–verses 48-49, TANAKH:  The Holy Scriptures

Then, in Numbers 9,  observing the Passover meal (the first one in the wilderness) is mandatory (delayed for reasons of ritual impurity).  Then we read:

And when a stranger who resides with you would offer a passover sacrifice to the LORD, he must offer it in accordance with the rules and rites of the passover sacrifice.  There shall be one law for you, whether stranger or citizen of the country.

–verse 14, TANAKH:  The Holy Scriptures

Unfortunately, there was a death penalty attached to not obeying the mandate.  This is the Law of Moses, after all; there is a death penalty attached to many offenses.  On the other hand, however, resident aliens (as opposed to mere strangers) were equally subject with Israelites to the Law.  And why not?  The Israelites and the resident aliens were, as we say in North America,

in it together.

We humans are all

in it together,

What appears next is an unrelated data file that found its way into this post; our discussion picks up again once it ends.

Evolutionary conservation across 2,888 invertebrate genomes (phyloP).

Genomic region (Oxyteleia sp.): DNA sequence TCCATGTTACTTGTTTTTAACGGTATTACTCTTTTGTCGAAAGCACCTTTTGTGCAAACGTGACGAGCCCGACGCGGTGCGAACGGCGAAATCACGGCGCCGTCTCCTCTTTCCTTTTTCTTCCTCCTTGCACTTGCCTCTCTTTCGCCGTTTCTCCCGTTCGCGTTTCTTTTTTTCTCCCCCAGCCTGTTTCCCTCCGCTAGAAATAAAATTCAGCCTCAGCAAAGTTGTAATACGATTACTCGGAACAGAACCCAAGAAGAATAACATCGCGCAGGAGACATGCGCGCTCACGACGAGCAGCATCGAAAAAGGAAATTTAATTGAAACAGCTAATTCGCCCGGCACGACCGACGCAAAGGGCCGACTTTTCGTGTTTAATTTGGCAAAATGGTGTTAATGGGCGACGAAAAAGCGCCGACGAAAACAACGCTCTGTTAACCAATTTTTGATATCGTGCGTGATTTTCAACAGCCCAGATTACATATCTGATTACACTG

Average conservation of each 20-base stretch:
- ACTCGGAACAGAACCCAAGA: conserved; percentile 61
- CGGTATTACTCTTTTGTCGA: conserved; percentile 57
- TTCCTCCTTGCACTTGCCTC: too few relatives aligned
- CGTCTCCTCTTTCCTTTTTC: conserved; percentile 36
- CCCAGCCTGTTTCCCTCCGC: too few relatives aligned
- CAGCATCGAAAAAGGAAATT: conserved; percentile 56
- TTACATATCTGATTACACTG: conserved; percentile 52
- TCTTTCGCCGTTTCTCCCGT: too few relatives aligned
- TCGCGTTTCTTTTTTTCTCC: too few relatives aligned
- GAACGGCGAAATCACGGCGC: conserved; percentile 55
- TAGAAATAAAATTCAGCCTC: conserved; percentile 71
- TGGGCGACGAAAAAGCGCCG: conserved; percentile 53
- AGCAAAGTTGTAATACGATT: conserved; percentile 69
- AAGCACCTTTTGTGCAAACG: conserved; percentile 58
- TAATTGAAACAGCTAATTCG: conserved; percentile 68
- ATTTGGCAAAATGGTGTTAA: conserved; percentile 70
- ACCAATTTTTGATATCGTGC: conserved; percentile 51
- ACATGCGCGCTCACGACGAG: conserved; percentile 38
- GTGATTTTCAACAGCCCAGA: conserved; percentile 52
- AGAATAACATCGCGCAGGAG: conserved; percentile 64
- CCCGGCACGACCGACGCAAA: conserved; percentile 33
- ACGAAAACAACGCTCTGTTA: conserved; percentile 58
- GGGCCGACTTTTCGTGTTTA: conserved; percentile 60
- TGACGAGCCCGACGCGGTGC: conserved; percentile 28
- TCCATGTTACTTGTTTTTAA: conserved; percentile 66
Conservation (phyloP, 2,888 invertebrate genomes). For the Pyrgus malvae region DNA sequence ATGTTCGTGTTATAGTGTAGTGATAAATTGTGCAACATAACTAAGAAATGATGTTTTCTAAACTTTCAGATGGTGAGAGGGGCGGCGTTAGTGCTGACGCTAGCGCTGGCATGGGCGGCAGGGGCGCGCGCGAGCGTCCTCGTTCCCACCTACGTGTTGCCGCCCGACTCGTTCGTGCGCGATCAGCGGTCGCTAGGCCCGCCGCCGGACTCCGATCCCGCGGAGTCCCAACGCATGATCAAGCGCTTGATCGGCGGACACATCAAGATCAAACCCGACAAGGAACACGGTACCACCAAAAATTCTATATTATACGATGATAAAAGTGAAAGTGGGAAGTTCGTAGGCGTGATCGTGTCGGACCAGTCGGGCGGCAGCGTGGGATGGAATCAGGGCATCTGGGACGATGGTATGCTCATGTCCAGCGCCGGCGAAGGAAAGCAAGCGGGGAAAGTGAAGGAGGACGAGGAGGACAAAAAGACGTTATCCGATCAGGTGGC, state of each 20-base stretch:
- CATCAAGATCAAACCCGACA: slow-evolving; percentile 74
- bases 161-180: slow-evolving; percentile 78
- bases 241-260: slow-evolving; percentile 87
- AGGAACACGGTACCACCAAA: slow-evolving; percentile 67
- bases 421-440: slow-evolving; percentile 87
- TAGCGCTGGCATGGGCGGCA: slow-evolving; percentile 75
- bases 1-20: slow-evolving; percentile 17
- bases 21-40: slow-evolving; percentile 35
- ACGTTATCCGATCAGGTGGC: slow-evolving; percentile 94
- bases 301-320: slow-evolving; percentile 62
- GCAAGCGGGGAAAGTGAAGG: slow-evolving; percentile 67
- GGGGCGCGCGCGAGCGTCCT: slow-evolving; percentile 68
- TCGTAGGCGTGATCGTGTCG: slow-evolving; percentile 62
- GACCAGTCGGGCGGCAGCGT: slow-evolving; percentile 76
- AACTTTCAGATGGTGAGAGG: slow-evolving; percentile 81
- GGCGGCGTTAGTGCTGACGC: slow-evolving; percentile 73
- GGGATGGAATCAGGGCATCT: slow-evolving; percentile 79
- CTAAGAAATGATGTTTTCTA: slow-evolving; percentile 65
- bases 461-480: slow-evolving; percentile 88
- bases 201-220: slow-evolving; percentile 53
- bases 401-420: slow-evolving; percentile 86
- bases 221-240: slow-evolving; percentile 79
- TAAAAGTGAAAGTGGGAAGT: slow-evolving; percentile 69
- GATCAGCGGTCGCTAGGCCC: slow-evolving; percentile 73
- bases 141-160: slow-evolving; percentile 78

are we not?  We do not have to like each other, socialize together, understand each other, or be similar to each other, but we must understand that what one person does affects others.  One main fault of extreme libertarianism is its excessive individualism, its failure to give due weight to mutual dependence, the actual state of the human race.  Sometimes I need to curtail my appetites for the benefit of others.  Yet the collective has no right practice the tyranny of the majority or of the vocal, screaming, hysterical, minority which might control some part of state machinery.  The individual and the collective need to exist in balance:  rights and liberties, in the light of natural law and the fact that the dissident might be correct, at least partially.  Mutual respect goes a long way toward preventing violations of civil liberties and rights.